Mono vs Stereo reissues

When you want to purchase a reissue of an LP that was originally released in mono, do you go for the mono or stereo version (if available) and why?

Does anyone steer clear of stereo mixes in this case?

I'm thinking mostly about Blue Note and other jazz recordings, but I guess the question could apply to other genres.

On a related note, how is a stereo version created when the original master tape was mono?
For jazz through the late '60s, you want mono. For classical you generally want stereo where available. (Not in the case of certain French labels from the '50s and '60s.) For rock it's partly a matter of taste, partly a matter of how important which mix was to the group in question. For the Beatles, for instance, you definitely want mono through Revolver or so; then you want both through perhaps the White Album. Late '60s rock mono records are generally curiosities made in small quantities, and can go for lots of money - the Kinks 'Arthur,' etc.

A true stereo mix cannot be created from a mono master if there are no multitracks. Fake stereo re-creations were made in the '60s in many instances and they are monstrosities.
Even in the days of mono LPs, the original master recordings were often multitrack. When that is the case a stereo issue makes sense.

I have a multichannel DVDA disc, "Emmylou Harris, Producer's Cut" which is material originally issued in stereo decades ago. But the masters were 24 channel, and the multichannel mix is great.

Similarly, the recent 3-channel Mercury issues were possible because the masters were 3 channel, but had to be mixed down to stereo when they were originally released.
if the mixes are drastically different, or if the mono versions contain different takes, you get both....otherwise the mono versions are not the way to go. examples are the byrds stuff on sundazed...the mono versions are the only ones available now because sony withdrew the license for the stereo versions. sony would not part with the stereo dylan stuff. stereo was the norm in the 1960's, not mono. it is fun however to own both if you are a collector...good examples ...piper at the gates of dawn, axis bold as love, who sellout. both verasions have their charms and differences. lots more too...there are but 4 small faces, yada yada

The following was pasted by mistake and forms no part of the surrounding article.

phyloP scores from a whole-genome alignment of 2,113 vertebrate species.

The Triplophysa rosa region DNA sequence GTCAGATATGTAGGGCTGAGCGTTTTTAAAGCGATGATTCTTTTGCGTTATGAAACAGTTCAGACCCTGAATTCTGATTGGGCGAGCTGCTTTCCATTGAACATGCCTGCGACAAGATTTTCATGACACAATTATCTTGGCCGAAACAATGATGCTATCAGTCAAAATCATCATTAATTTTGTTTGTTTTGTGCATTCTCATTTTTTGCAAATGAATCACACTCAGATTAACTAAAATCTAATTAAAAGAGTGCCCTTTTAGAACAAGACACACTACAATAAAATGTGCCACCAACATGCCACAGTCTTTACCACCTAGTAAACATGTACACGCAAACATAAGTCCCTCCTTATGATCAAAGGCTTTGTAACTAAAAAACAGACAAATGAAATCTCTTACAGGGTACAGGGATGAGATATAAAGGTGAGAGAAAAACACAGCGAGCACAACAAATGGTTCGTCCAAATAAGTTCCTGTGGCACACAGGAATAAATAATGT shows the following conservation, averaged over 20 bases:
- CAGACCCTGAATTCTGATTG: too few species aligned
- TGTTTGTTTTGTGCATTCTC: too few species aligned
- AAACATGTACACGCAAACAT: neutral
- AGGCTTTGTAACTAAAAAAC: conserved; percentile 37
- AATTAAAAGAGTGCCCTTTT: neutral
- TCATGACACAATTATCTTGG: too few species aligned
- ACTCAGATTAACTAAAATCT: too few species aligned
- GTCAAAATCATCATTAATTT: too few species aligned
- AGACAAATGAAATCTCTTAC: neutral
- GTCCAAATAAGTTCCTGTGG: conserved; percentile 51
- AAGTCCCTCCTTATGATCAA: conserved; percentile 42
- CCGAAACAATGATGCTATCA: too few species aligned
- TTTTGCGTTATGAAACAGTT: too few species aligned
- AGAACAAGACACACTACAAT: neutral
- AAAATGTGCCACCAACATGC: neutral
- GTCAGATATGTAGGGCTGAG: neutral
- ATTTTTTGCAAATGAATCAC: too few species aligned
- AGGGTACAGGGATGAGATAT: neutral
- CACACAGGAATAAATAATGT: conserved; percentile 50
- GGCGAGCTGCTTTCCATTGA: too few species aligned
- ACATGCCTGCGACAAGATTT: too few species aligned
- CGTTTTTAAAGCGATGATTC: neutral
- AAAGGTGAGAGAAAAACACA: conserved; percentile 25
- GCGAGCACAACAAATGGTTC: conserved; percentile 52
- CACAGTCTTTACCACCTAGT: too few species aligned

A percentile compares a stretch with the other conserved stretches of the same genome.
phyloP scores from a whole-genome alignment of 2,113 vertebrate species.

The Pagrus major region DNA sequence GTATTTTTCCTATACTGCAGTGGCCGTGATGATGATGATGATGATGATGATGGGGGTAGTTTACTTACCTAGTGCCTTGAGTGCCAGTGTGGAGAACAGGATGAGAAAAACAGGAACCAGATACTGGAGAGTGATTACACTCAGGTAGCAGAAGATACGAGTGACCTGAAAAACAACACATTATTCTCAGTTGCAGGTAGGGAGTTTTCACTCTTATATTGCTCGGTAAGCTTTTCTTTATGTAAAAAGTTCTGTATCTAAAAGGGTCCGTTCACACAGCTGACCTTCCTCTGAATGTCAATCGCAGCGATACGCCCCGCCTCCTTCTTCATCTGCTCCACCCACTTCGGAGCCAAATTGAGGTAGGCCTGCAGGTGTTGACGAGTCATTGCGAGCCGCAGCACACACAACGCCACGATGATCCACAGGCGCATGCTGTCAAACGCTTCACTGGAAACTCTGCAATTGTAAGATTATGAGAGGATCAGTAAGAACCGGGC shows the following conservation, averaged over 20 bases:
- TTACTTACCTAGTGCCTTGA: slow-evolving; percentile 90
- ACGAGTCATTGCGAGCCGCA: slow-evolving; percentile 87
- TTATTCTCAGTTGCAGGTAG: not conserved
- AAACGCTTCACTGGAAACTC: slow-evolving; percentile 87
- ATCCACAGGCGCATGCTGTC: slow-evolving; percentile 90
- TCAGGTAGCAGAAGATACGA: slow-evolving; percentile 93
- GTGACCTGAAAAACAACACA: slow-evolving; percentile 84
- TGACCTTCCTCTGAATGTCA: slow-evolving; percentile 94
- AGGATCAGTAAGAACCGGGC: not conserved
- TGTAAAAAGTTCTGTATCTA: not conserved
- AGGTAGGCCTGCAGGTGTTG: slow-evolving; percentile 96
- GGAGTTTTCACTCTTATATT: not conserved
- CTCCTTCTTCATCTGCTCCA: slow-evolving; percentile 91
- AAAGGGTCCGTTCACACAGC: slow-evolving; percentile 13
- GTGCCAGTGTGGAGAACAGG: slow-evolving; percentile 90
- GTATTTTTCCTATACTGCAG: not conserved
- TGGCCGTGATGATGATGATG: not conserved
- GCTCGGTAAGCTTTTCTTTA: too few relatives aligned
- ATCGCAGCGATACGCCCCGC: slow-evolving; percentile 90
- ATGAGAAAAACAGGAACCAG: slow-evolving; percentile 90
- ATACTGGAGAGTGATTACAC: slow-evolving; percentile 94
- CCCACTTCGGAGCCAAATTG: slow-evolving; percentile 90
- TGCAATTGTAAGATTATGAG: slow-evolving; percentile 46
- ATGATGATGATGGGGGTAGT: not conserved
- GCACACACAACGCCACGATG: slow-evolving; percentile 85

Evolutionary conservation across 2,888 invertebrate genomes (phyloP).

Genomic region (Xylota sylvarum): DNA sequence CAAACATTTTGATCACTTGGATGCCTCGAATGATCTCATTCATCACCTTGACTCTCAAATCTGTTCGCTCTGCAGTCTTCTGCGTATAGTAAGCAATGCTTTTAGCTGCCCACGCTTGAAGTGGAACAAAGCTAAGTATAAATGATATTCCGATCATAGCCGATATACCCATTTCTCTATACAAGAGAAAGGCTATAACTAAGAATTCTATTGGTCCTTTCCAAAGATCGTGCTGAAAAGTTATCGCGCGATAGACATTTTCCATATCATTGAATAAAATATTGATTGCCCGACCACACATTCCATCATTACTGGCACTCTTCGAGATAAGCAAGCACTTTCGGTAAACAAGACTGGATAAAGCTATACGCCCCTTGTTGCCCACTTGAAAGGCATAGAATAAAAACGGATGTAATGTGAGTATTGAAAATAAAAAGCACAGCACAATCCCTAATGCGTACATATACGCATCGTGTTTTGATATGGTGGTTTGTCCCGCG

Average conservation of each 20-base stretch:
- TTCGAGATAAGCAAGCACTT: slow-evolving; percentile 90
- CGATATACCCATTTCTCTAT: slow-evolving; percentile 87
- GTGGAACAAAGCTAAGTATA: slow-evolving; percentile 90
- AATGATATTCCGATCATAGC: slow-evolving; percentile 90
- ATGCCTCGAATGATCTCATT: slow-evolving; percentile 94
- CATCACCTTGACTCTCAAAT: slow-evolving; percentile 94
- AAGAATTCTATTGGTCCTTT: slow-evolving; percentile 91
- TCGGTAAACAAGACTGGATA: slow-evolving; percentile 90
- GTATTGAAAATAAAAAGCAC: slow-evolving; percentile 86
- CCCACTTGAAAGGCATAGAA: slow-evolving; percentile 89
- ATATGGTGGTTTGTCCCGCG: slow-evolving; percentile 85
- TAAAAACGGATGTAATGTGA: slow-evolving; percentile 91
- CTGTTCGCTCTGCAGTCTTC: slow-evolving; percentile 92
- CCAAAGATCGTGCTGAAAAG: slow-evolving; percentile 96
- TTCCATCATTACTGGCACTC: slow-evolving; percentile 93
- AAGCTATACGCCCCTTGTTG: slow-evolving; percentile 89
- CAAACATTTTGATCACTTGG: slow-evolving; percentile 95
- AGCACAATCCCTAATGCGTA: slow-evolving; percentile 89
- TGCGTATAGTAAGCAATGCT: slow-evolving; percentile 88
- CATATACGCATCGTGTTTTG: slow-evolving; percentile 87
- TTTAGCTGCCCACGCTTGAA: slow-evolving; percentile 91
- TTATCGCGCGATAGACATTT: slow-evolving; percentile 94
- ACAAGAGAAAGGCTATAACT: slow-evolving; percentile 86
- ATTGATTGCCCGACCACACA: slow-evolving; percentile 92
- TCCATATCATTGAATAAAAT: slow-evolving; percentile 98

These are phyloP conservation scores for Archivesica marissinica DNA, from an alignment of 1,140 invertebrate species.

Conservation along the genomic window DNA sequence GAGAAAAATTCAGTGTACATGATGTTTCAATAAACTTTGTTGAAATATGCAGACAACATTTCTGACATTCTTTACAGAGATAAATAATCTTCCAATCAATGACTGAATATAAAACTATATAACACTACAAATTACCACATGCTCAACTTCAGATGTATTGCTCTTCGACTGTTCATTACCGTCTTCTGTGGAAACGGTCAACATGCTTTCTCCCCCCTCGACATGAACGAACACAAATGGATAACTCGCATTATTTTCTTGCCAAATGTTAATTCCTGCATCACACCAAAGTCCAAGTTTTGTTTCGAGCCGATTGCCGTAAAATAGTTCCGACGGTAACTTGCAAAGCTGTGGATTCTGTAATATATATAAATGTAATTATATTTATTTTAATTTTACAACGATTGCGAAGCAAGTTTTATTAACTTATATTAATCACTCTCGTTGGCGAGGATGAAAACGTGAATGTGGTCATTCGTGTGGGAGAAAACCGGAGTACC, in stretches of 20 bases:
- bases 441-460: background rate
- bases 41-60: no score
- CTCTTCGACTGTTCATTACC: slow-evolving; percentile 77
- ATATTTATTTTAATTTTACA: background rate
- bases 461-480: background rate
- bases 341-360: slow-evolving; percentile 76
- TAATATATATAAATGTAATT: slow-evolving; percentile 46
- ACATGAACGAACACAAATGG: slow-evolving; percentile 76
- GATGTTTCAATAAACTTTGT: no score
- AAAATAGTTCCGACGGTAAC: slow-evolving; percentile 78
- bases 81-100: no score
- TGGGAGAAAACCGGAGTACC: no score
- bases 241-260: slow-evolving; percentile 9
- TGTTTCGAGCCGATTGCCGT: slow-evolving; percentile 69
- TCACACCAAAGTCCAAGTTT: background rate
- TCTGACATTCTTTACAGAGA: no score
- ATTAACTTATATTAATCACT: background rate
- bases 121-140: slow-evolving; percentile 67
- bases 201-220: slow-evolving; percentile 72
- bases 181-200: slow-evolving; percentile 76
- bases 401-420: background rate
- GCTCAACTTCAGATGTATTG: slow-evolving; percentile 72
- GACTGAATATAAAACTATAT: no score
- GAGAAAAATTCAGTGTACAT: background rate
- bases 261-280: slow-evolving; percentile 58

Oh man, I'm sorry, but I couldn't disagree more Jaybo.

First of all, for many '60s British groups in particular, the mono mix was the one that they paid attention to. George Martin in the Beatles famously mixed in mono -- the stereo was farmed out to an assistant engineer through '67 or so. If you want to hear what the band wanted you to hear, go with mono. And as you point out, these are vastly different mixes, and often different takes. Same applies to, for example, the Beach Boys - Brian Wilson is actually deaf in one ear, and therefore hears in mono... that's the way you ought to hear Pet Sounds.

Moving to other genres, famous small-group jazz recordings also need to be heard in mono, this time with recordings through '69 again. Attention was lavished on the mono mix for the great Blue Notes, Verves, Clefs, Prestiges, Contemporarys and so on. Of course for a small group recorded close-up a mono mix is arguably preferable for technical reasons to the "wide-angle" stereo favored in the early days of the technology... no reason to have the drums on the left and the bass on the right when they're actually clustered together in the middle of the stage.

Only for classical, especially orchestral, with its wide wide natural soundstage, is stereo *automatically* to be preferred to mono for recordings from the '50s and most of the '60s. (And even here there are exceptions, e.g. with early Erato LDEs and Club francais du disque, as I mentioned above.)

There are exceptions for individual records throughout, and the early stereo Byrds are certainly really good. .For 'Piper at the Gates of Dawn' however, I'd go mono, mono, mono all the way dude...

well first of all, the beat groups of that era were recording with the intention of being heard on am radio. 45's drove the industry, not lp's. fm stereo changed all that, plus the target audience and the bands themselves grew up. brian embrassed stereo on the friends lp, which is his favorite of all (and mine).